An epidemic of dengue fever has broken out in oil-rich Angola for the first time, the World Health Organisation (WHO) said Wednesday.
The outbreak hit the capital Luanda and surrounding areas, WHO country representative Hernando Agudelo Ospina told AFP.
"Since March, Angolan authorities have recorded 128 cases of dengue fever in Luanda province, the first time an epidemic of this disease has hit the country," he said.
"The government has taken the necessary measures to stem the epidemic."
Fumigations are underway and research has begun to identify the strain of the mosquito-borne virus, he said.
While the disease is endemic to Angola, there are no records of an epidemic in the country.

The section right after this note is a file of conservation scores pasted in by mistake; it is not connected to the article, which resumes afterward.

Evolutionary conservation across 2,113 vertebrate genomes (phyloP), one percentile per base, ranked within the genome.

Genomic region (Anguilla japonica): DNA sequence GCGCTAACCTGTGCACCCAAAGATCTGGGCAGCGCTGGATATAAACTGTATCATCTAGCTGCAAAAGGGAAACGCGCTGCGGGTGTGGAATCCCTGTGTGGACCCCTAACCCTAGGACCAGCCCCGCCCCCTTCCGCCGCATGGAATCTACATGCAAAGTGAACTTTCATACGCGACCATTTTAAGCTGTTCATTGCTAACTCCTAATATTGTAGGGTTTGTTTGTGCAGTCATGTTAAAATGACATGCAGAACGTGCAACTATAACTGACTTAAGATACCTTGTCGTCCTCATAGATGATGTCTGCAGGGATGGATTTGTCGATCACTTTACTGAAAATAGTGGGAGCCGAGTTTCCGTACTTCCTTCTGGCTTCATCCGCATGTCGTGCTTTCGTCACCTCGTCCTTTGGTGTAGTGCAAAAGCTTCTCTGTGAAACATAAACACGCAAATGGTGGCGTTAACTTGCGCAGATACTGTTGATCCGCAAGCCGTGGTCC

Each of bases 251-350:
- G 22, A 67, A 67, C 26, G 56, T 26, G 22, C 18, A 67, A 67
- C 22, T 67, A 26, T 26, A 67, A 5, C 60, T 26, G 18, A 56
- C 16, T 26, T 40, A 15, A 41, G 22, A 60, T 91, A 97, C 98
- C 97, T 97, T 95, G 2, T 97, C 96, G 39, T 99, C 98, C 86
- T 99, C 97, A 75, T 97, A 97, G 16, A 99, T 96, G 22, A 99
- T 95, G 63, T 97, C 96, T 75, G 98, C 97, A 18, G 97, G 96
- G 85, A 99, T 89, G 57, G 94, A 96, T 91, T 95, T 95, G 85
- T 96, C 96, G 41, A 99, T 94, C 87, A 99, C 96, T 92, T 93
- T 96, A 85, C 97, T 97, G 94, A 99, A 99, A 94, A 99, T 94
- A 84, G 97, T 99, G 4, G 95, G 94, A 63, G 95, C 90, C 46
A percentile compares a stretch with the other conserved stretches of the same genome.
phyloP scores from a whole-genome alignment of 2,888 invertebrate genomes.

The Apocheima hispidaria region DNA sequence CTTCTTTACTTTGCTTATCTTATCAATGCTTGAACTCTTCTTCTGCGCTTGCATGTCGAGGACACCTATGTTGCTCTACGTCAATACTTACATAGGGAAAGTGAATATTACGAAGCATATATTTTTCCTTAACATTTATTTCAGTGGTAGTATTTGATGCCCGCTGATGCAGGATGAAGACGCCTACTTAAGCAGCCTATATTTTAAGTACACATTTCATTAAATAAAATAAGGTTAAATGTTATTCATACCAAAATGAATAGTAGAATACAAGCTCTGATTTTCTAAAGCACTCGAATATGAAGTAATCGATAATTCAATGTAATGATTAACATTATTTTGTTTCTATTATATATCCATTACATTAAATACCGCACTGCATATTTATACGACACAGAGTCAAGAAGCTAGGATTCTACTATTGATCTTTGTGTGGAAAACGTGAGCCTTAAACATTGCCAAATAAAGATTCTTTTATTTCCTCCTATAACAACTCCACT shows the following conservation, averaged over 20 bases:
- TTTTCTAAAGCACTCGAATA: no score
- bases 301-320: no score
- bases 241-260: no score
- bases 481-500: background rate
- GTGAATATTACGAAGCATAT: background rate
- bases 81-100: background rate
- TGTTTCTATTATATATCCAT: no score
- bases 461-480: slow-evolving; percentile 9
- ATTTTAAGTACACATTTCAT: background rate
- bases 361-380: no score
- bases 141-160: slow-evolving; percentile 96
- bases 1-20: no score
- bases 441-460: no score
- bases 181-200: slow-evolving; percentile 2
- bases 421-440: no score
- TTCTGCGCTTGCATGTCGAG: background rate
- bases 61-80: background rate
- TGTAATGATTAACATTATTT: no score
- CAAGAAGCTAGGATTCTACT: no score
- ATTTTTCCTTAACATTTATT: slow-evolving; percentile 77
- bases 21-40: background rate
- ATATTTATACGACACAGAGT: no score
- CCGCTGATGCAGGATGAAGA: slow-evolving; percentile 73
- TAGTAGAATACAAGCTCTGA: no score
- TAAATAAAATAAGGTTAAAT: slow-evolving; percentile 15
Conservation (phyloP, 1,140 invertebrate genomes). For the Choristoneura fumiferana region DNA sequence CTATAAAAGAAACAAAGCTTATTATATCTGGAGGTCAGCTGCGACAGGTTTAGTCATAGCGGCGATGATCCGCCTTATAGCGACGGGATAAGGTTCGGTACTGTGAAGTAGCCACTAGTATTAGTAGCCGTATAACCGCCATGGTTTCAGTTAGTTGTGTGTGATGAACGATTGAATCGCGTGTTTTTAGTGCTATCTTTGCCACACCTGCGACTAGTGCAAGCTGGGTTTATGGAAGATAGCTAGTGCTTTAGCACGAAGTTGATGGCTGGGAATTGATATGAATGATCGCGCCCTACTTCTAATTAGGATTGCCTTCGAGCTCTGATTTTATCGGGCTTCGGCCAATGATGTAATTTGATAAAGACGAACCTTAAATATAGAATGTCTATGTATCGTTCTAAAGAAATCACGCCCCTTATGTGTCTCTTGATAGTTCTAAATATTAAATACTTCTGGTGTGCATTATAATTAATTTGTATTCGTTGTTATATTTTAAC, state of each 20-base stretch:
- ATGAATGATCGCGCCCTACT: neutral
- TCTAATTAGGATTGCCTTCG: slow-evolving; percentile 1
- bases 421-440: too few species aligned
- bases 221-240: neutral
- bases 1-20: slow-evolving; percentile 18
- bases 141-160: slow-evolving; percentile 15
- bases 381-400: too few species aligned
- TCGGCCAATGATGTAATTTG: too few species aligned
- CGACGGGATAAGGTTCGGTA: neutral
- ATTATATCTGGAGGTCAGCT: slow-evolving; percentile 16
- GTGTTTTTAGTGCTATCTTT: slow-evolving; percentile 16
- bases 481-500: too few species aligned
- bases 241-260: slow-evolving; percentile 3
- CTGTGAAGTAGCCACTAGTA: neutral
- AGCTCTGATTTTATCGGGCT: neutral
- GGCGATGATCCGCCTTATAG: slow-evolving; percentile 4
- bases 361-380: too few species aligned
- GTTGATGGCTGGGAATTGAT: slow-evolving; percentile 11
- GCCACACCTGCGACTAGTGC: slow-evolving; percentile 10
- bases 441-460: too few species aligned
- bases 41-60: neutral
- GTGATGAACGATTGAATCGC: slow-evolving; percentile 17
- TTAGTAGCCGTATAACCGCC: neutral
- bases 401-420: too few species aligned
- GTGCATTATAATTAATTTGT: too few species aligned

The WHO warned in January that the mosquito-borne disease had global "epidemic potential", saying it had registered a 30-fold increase in the last 50 years to two million cases annually, due to climate change and increased travel.
Dengue causes high fever, headaches, itching and joint pains. At an advanced stage it can lead to haemorrhaging and death.
The illness affects between 50 and 100 million people in the tropics and subtropics each year, resulting in fever, muscle and joint ache.
Explore further: New Caledonia dengue outbreak kills three